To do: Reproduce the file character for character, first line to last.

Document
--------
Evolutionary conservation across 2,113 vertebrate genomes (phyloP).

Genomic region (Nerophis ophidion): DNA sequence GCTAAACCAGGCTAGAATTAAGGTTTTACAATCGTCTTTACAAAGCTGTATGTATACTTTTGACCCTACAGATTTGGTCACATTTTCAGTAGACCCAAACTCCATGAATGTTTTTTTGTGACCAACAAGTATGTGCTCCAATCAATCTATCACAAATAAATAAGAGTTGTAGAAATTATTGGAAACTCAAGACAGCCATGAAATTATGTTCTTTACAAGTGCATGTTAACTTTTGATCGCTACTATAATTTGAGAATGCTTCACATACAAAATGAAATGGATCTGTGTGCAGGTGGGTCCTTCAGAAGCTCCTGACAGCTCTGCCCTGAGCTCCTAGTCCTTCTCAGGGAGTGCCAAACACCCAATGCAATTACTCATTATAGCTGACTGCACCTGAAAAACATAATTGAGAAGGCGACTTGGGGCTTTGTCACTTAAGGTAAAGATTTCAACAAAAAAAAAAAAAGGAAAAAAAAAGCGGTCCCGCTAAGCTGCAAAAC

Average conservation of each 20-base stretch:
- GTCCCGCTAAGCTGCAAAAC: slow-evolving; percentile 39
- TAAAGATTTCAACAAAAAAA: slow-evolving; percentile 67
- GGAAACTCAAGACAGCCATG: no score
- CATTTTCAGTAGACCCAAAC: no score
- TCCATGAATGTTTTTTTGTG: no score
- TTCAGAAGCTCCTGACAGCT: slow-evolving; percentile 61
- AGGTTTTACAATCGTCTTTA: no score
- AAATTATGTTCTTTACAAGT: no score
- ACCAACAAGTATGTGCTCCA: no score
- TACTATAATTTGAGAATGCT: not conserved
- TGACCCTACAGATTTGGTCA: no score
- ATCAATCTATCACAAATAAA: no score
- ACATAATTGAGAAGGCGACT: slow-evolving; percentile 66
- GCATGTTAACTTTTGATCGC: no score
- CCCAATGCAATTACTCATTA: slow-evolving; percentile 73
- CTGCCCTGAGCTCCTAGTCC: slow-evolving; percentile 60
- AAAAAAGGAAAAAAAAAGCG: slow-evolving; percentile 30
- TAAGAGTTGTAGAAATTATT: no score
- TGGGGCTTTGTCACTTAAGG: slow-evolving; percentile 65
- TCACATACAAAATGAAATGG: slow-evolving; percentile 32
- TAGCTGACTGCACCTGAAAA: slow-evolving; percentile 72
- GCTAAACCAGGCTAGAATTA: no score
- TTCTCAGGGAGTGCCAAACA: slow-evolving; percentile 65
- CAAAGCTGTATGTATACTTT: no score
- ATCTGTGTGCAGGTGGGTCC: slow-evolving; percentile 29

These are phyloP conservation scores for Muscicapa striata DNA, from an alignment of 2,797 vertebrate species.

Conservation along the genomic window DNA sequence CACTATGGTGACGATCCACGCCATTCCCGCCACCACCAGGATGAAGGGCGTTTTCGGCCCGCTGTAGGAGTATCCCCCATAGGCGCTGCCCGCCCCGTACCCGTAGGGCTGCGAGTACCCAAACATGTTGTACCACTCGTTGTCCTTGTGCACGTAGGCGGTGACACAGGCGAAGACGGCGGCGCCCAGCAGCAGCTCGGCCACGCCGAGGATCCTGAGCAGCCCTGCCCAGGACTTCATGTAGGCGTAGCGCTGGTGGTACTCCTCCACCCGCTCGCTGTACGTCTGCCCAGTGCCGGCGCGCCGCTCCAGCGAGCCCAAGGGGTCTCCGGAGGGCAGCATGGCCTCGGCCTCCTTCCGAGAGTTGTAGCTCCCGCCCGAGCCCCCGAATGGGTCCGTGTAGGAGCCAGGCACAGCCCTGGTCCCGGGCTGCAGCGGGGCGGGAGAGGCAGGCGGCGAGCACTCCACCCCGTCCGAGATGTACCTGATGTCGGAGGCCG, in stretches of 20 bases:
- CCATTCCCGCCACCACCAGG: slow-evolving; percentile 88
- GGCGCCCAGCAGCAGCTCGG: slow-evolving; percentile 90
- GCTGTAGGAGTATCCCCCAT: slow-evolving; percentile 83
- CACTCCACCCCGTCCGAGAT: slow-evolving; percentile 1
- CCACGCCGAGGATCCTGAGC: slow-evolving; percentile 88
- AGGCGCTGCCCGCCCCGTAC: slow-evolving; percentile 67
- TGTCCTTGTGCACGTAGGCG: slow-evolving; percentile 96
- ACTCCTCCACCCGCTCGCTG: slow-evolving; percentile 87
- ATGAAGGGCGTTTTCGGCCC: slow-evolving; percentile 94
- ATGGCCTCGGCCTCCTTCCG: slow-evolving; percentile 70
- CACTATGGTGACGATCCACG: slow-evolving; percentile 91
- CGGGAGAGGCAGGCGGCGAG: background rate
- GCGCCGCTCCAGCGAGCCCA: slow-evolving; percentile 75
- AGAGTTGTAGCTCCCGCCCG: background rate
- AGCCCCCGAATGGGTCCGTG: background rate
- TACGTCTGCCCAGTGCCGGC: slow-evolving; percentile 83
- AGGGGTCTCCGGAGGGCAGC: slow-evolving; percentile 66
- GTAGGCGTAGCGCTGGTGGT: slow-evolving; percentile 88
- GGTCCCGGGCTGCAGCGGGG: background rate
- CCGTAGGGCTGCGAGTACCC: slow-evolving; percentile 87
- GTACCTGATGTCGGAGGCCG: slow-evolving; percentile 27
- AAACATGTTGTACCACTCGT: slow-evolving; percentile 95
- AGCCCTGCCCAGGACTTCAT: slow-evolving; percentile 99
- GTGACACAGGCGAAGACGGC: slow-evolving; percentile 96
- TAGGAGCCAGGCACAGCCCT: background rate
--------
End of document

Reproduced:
Evolutionary conservation across 2,113 vertebrate genomes (phyloP).

Genomic region (Nerophis ophidion): DNA sequence GCTAAACCAGGCTAGAATTAAGGTTTTACAATCGTCTTTACAAAGCTGTATGTATACTTTTGACCCTACAGATTTGGTCACATTTTCAGTAGACCCAAACTCCATGAATGTTTTTTTGTGACCAACAAGTATGTGCTCCAATCAATCTATCACAAATAAATAAGAGTTGTAGAAATTATTGGAAACTCAAGACAGCCATGAAATTATGTTCTTTACAAGTGCATGTTAACTTTTGATCGCTACTATAATTTGAGAATGCTTCACATACAAAATGAAATGGATCTGTGTGCAGGTGGGTCCTTCAGAAGCTCCTGACAGCTCTGCCCTGAGCTCCTAGTCCTTCTCAGGGAGTGCCAAACACCCAATGCAATTACTCATTATAGCTGACTGCACCTGAAAAACATAATTGAGAAGGCGACTTGGGGCTTTGTCACTTAAGGTAAAGATTTCAACAAAAAAAAAAAAAGGAAAAAAAAAGCGGTCCCGCTAAGCTGCAAAAC

Average conservation of each 20-base stretch:
- GTCCCGCTAAGCTGCAAAAC: slow-evolving; percentile 39
- TAAAGATTTCAACAAAAAAA: slow-evolving; percentile 67
- GGAAACTCAAGACAGCCATG: no score
- CATTTTCAGTAGACCCAAAC: no score
- TCCATGAATGTTTTTTTGTG: no score
- TTCAGAAGCTCCTGACAGCT: slow-evolving; percentile 61
- AGGTTTTACAATCGTCTTTA: no score
- AAATTATGTTCTTTACAAGT: no score
- ACCAACAAGTATGTGCTCCA: no score
- TACTATAATTTGAGAATGCT: not conserved
- TGACCCTACAGATTTGGTCA: no score
- ATCAATCTATCACAAATAAA: no score
- ACATAATTGAGAAGGCGACT: slow-evolving; percentile 66
- GCATGTTAACTTTTGATCGC: no score
- CCCAATGCAATTACTCATTA: slow-evolving; percentile 73
- CTGCCCTGAGCTCCTAGTCC: slow-evolving; percentile 60
- AAAAAAGGAAAAAAAAAGCG: slow-evolving; percentile 30
- TAAGAGTTGTAGAAATTATT: no score
- TGGGGCTTTGTCACTTAAGG: slow-evolving; percentile 65
- TCACATACAAAATGAAATGG: slow-evolving; percentile 32
- TAGCTGACTGCACCTGAAAA: slow-evolving; percentile 72
- GCTAAACCAGGCTAGAATTA: no score
- TTCTCAGGGAGTGCCAAACA: slow-evolving; percentile 65
- CAAAGCTGTATGTATACTTT: no score
- ATCTGTGTGCAGGTGGGTCC: slow-evolving; percentile 29

These are phyloP conservation scores for Muscicapa striata DNA, from an alignment of 2,797 vertebrate species.

Conservation along the genomic window DNA sequence CACTATGGTGACGATCCACGCCATTCCCGCCACCACCAGGATGAAGGGCGTTTTCGGCCCGCTGTAGGAGTATCCCCCATAGGCGCTGCCCGCCCCGTACCCGTAGGGCTGCGAGTACCCAAACATGTTGTACCACTCGTTGTCCTTGTGCACGTAGGCGGTGACACAGGCGAAGACGGCGGCGCCCAGCAGCAGCTCGGCCACGCCGAGGATCCTGAGCAGCCCTGCCCAGGACTTCATGTAGGCGTAGCGCTGGTGGTACTCCTCCACCCGCTCGCTGTACGTCTGCCCAGTGCCGGCGCGCCGCTCCAGCGAGCCCAAGGGGTCTCCGGAGGGCAGCATGGCCTCGGCCTCCTTCCGAGAGTTGTAGCTCCCGCCCGAGCCCCCGAATGGGTCCGTGTAGGAGCCAGGCACAGCCCTGGTCCCGGGCTGCAGCGGGGCGGGAGAGGCAGGCGGCGAGCACTCCACCCCGTCCGAGATGTACCTGATGTCGGAGGCCG, in stretches of 20 bases:
- CCATTCCCGCCACCACCAGG: slow-evolving; percentile 88
- GGCGCCCAGCAGCAGCTCGG: slow-evolving; percentile 90
- GCTGTAGGAGTATCCCCCAT: slow-evolving; percentile 83
- CACTCCACCCCGTCCGAGAT: slow-evolving; percentile 1
- CCACGCCGAGGATCCTGAGC: slow-evolving; percentile 88
- AGGCGCTGCCCGCCCCGTAC: slow-evolving; percentile 67
- TGTCCTTGTGCACGTAGGCG: slow-evolving; percentile 96
- ACTCCTCCACCCGCTCGCTG: slow-evolving; percentile 87
- ATGAAGGGCGTTTTCGGCCC: slow-evolving; percentile 94
- ATGGCCTCGGCCTCCTTCCG: slow-evolving; percentile 70
- CACTATGGTGACGATCCACG: slow-evolving; percentile 91
- CGGGAGAGGCAGGCGGCGAG: background rate
- GCGCCGCTCCAGCGAGCCCA: slow-evolving; percentile 75
- AGAGTTGTAGCTCCCGCCCG: background rate
- AGCCCCCGAATGGGTCCGTG: background rate
- TACGTCTGCCCAGTGCCGGC: slow-evolving; percentile 83
- AGGGGTCTCCGGAGGGCAGC: slow-evolving; percentile 66
- GTAGGCGTAGCGCTGGTGGT: slow-evolving; percentile 88
- GGTCCCGGGCTGCAGCGGGG: background rate
- CCGTAGGGCTGCGAGTACCC: slow-evolving; percentile 87
- GTACCTGATGTCGGAGGCCG: slow-evolving; percentile 27
- AAACATGTTGTACCACTCGT: slow-evolving; percentile 95
- AGCCCTGCCCAGGACTTCAT: slow-evolving; percentile 99
- GTGACACAGGCGAAGACGGC: slow-evolving; percentile 96
- TAGGAGCCAGGCACAGCCCT: background rate